Feeding 8 Billion People

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by jillianlor
Last updated 5 years ago


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Feeding 8 Billion People

Feeding 8 Billion People

Did you know...1.) Plants grown using the hydroponic method of farming reach maturity 4-5 times faster than plants grown in traditional soil.2.) Ladybugs can consume up to 60 aphids per day and 5,000 aphids throughout their lifetime. This is why many farmers are utilizing the bugs for natural pest management.3.) Aquaponic gardening is 4-6 times more productive than soil-based gardening and produces two food sources concurrently. This method also uses 90% less water than traditional gardening.4.) A 25,000 sq. ft. vertical farm can yield up to 10,000 heads of lettuce per day. Vertical farming can be 100 times more efficient than traditional farming and uses 99% less water.5.) Free-range livestock have 21% less total fat, 30% less saturated fat, and 28% fewer calories than factory-farmed counterparts.6.) Pasture-based farming reduces fossil fuel use. Animals are able to ambulate and feed on the land as opposed to utilizing trucks to feed and transport animals. Additionally, livestock are able to spread their own manure and fertilize the soil.

Introduction & Background Information

Alternative Solutions

The Current SituationThe population of our earth is expected to reach 8 billion by the year 2025. In order to keep up with the growing population, we must explore alternative farming methods that produce high yield crops and high quality meat in an efficient manner. Much of the land across the world is failing and infertile. Desertification is occuring and fertile land is difficult to find. To complicate matters further, livestock is being fed a diet of grains which is placing further strain on our already instable land. There are many existing agricultural methods that produce high yield crops, minimize water usage, and produce high quality produce and meat supplies. A few such methods are: crop rotation and biodiversity, soil enrichment, and natural pest management. Alternative farming methods include: hydroponics, aquaponics, vertical gardening and urban farming, and the development of community gardens. Methods of livestock management that could be further explored are: free-range farming and reasearch of alternative protein sources. For a more in-depth look at these farming methods and more, click on the video in the upper right hand corner.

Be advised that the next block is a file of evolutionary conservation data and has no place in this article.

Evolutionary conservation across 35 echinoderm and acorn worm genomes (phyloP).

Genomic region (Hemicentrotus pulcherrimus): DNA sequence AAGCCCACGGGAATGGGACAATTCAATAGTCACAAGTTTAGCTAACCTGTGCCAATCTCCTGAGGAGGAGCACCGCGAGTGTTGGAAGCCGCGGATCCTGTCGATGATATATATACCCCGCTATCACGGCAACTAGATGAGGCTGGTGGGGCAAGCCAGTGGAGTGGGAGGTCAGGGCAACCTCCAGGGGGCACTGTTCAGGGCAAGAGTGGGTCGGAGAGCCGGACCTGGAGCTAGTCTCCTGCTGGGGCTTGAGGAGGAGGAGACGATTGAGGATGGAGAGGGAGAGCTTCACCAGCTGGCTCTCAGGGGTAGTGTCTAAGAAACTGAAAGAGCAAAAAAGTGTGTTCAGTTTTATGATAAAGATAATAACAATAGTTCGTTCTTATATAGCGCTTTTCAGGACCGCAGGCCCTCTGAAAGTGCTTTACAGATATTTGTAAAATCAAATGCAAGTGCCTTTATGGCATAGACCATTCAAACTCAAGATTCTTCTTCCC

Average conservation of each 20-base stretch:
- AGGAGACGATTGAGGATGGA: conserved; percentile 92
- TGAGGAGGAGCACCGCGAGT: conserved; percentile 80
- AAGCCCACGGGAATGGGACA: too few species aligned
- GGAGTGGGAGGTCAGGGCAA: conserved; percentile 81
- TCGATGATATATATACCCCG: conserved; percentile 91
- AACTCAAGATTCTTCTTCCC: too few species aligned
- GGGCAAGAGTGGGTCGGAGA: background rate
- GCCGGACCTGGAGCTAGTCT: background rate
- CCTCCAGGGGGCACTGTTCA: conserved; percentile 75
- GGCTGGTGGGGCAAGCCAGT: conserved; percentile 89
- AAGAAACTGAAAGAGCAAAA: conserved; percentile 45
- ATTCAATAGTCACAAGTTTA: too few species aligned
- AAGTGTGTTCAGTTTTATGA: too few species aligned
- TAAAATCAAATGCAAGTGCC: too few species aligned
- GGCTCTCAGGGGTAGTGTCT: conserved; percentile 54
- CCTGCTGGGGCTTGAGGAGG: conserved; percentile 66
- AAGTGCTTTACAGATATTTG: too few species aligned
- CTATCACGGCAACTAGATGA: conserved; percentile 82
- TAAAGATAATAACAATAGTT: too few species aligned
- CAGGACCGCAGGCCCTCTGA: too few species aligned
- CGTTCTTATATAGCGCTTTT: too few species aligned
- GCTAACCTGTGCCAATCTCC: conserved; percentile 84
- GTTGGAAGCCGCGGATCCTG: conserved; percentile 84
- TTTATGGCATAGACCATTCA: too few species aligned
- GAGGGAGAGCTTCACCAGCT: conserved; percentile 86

Fast Facts1.) Crop Rotation: Enhances soil quality; reduces pests and weeds; distributes nutrients in the soil profile equally; increases biologic activity; leads to better production overall2.) Natural Pest Management: An eco-firnedly solution; reduces surface runoff and groundwater contamination compared to chemical pesticides; prevents pesticide-resistant pests; protects health of livestock (or native animals) grazing nearby.3.) Hydroponics: Can be used in places where in-ground agriculture is not possible; higher yield and faster growth due to oxygen availability; no weeding needed; crop rotation not necessary; low water and nutrient costs due to water and nutrient recycling.4.) Aquaponics: 2-for-1 deal (fish plus crop can be harvested); Tilapia are most commonly used; time from initial growth to harvest is 50% less than traditional soil-based planting; many of the same benefits as hydroponics.5.) Vertical Gardening: Provides healthy farming alternative for persons in urban settings; minimal space needed; boasts many of the same benefits of hydroponics; growing upward is natural for plants and this setup provides for healthy plant growth.6.) Community Gardening: Provides healthy fruits and vegetables to persons wishing to have a garden but without adequate space; Allows individuals to share maintenence and products of the garden.7.) Free-Range Livestock: Reduces use of fossil fuels used in current meat production and mass farming; provides livestock with natural diet; no antibiotic use and disese spread is minimized; natural manure spread fertilizes land and prevents desertification.8.) Alternative Protein Sources: Beans and legumes; soy; hemp seed; almonds, sunflower seeds; eggs; kale; spinach.

Alternative Methodsfor Future Sustainability

By: Jillian Lorenz & Kevin Velandia


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